Is that why you’re such a fan of live performances?

Ross: Yeah, I really like being able to let the audience into the way my mind works. That’s also one of the things that was great about having kids. The way they think is the way my head is most of the time. It was perfect. Well, I mean, terrible for actually looking after them… but you know, they’re having a fun time!

It’s a tradition that fans leave items on stage during the interval for you to use in the second half of your set. Have you ever had anything really strange left for you?

Ross: Oh, Lord, yeah – heaps of stuff. Somebody left a pin from a ten-pin bowling alley and then a few nights later, somebody left another one. So I tweeted about it, and over the course of the tour, I got all ten and we set up a bowling alley in the dressing room. Somebody did an oil painting of me as a centaur – full horse body, long flowing hair, rippling muscles like Fabio. Then above my head, there’s a Mr Kipling French Fancy with a rainbow coming out of it, and wings like a snitch from Harry Potter. That blew my mind.

On your YouTube channel, you’re doing a spoof nature documentary series, The Unnatural History Show with Ross Noble – which is like Winterwatch, if it had vengeful alien co-hosts and wildlife that can devour a person whole. Does this tell us that you’re a fan of nature shows – or that you wish they featured more risk of people dying?

Ross: A bit of both, really. I love Winter/Springwatch and Countryfile, but there’s a very British, very cosy way that people like Michaela Strachan and John Craven present – it’s all people in jumpers and Berghaus jackets sitting around being very “Well, isn’t this marvellous seeing these mating chaffinches!” I just thought: ‘This would be a lot better if some of these animals could kill you.”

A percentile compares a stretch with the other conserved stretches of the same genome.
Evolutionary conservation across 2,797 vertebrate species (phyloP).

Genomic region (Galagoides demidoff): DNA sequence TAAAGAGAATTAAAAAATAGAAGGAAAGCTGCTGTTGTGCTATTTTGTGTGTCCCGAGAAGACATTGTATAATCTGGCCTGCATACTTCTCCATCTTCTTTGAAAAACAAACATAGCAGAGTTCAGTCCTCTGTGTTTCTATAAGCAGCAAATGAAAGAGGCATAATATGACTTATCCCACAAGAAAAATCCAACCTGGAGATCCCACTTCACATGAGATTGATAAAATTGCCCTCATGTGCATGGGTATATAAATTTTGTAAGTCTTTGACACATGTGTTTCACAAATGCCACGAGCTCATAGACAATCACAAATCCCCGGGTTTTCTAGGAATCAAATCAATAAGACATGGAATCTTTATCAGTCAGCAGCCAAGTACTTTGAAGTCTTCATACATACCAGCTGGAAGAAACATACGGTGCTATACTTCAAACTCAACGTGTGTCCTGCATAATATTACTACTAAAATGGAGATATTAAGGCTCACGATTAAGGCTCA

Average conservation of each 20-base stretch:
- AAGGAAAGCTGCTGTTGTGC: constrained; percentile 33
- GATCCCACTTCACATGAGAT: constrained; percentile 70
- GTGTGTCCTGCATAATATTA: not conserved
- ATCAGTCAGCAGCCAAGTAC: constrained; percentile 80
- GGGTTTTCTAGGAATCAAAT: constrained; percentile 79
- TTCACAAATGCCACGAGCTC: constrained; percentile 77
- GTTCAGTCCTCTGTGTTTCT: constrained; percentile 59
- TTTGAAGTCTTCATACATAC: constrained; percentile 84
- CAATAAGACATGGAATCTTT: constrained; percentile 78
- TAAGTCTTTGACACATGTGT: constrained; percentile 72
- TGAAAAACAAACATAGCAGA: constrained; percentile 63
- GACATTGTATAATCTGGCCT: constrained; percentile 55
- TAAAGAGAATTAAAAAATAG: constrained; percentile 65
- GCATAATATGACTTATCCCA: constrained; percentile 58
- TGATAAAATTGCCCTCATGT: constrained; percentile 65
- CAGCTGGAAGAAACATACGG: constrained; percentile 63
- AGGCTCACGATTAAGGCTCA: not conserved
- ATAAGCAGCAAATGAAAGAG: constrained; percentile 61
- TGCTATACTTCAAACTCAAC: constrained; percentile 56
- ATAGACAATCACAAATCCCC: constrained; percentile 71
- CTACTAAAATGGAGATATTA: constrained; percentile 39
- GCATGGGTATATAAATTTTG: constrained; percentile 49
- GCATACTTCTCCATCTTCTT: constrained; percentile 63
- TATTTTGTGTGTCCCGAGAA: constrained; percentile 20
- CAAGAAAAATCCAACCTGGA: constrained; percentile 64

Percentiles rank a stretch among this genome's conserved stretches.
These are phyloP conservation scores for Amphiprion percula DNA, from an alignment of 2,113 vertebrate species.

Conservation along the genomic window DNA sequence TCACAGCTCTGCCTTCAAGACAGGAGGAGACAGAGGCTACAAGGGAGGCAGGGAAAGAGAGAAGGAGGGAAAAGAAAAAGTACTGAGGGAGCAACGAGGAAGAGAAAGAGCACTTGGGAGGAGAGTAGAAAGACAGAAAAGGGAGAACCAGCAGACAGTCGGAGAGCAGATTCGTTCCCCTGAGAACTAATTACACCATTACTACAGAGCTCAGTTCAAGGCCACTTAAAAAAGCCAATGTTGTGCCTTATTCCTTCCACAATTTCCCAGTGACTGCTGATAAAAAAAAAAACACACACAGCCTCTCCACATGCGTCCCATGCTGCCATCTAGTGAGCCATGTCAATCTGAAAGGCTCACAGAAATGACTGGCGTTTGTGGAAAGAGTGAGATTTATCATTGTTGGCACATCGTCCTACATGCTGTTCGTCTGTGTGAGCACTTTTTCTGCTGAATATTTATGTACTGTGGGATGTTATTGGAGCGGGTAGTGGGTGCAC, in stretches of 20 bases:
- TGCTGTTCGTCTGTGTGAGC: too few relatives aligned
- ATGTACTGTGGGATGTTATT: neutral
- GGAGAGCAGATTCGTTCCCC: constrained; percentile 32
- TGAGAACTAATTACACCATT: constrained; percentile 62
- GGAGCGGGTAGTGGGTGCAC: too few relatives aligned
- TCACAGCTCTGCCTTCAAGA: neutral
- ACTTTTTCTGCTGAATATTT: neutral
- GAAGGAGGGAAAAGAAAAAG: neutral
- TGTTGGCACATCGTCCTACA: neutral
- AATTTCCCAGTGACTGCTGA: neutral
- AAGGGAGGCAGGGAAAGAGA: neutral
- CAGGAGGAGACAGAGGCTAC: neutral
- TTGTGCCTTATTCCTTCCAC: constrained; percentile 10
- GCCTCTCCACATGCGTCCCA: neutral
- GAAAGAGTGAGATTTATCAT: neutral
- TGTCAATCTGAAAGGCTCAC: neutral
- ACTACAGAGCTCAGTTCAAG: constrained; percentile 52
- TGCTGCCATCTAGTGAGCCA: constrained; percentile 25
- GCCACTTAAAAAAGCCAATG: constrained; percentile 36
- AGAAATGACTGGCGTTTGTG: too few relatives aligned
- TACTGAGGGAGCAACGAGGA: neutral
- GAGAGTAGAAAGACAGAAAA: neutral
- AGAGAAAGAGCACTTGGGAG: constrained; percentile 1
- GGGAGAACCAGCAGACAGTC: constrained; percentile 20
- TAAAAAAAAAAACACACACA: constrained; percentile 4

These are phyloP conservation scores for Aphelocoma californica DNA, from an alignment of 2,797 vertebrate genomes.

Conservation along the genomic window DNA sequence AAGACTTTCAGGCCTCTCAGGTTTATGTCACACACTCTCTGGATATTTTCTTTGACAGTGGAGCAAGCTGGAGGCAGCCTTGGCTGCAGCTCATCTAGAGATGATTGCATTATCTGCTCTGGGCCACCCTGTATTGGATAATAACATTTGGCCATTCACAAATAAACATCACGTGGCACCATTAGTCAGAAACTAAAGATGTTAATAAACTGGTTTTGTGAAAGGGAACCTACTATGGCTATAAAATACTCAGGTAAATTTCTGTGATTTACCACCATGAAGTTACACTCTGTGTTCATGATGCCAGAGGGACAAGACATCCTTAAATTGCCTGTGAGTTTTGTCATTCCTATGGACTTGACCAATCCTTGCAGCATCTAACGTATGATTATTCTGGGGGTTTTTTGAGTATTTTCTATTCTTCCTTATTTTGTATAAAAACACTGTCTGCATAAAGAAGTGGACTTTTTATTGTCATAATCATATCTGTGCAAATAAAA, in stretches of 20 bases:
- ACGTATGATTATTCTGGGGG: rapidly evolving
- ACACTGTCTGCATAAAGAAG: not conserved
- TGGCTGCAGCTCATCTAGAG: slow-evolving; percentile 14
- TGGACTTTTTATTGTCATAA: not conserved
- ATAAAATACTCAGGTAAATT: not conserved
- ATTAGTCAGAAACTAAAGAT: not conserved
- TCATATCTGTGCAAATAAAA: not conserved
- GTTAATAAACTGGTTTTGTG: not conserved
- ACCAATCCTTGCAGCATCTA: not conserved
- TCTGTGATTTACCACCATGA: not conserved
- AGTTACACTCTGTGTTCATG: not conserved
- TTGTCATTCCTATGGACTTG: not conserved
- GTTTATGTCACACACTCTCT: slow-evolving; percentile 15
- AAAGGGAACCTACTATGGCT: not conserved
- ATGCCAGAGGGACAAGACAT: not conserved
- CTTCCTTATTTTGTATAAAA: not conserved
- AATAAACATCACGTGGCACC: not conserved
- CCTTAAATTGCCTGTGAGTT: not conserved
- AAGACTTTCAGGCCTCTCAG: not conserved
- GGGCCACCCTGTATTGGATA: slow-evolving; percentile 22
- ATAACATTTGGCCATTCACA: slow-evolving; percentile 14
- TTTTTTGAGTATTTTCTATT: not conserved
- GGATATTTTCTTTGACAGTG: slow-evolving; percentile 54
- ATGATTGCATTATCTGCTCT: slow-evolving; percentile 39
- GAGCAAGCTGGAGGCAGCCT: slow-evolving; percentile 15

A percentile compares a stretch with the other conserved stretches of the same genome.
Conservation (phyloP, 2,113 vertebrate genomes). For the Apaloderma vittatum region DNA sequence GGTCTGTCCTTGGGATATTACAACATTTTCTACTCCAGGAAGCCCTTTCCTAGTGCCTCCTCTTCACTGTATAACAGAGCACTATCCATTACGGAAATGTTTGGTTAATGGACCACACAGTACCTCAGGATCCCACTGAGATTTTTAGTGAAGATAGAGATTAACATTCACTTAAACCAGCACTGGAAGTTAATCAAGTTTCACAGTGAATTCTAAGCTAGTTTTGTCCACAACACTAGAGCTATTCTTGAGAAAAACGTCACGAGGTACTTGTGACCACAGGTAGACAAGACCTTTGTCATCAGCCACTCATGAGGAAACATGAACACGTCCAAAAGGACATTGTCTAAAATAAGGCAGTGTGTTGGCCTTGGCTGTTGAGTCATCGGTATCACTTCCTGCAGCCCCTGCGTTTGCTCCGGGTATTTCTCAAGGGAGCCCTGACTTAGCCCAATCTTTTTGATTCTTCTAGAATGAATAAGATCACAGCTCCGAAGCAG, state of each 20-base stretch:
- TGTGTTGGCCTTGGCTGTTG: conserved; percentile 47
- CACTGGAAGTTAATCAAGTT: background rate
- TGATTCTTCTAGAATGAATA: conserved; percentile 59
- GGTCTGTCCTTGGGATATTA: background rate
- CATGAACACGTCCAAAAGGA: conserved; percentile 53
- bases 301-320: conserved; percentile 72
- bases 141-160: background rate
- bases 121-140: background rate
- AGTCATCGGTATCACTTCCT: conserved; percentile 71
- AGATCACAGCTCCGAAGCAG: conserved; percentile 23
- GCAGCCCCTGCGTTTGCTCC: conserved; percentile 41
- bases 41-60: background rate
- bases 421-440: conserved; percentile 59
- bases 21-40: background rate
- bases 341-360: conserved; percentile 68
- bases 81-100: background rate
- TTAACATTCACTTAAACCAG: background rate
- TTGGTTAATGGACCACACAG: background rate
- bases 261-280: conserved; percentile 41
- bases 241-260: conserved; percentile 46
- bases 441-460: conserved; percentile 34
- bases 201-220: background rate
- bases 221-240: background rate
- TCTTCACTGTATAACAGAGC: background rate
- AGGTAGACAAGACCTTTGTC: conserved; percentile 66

The tour is billed as a chance to see you ‘in your natural habitat’. You’ve done quite a bit of TV/radio work – are there any parts of TV/radio that you prefer to being on stage?

Ross: Stand-up is just so much fun because you’re the writer, the director and the performer – everything’s under your control, and it’s instant. So being a regular on some TV show has never really appealed because I just go: ‘Well, that’s a compromised version of on stage.’

In recent years you’ve branched out into musical theatre, winning awards for performances in shows like Mel Brooks’ Young Frankenstein. Are there any things you’ve learned from musical theatre that you apply to your stand-up?

Ross: Previously I thought that the best thing about stand-up was that you didn’t have to deal with other people messing up what you want to do. But then you do something like Young Frankenstein, with the greatest comedy legend of all time, and the best Broadway director that’s working and you go: ‘Oh, no, it’s not that I don’t like working with other people. I just want to work with the absolute best people.’

Are there any personal heroes you’d still like to work with?

Ross: Oh yeah, tonnes. I didn’t get to meet Robin Williams before he died. I was supposed to do a TV thing with him and then my visa to get into America was delayed. So I was on a different episode and I never got to work with him.

Your reason for going into stand-up was your dyslexia making you think you should avoid a more academic career. But in 2020, you came second in The Celebrity Apprentice Australia. Did it ever make you wonder if you could’ve been a top businessman after all?

Ross: In the final, Lord Sugar actually said in the boardroom that he’d love to give me a job. But that it would be really entertaining for a fortnight and then he’d be out of business. I thought: ‘Fair enough.’

You made it to the final though…

Ross: I just couldn’t get fired. There was one week where they gave us this big pile of sand and I had the idea to sell it by pretending it was cursed sand from the tomb of Tutankhamun, that you could sprinkle onto your enemies. 

Afterwards, parents kept coming up to me in the street asking where they could buy it, so I made up these cursed sand envelopes and started selling them after gigs. I ended up making more money for the Red Cross than the TV show was giving away as prize money!

You spent the early part of this year touring Jibber Jabber Jamboree in Australia. Do you notice a difference between audiences there and in the UK?

Ross: The UK audiences look a lot paler – you can almost sense the lack of vitamin D in the room! But also, they’re really committed – just getting to shows nowadays is so difficult with everything being so expensive and the transport being so difficult. Audiences are like: ‘We are seeing a show, it’s happening!’ It’s not just seeing a show, it’s having a night out.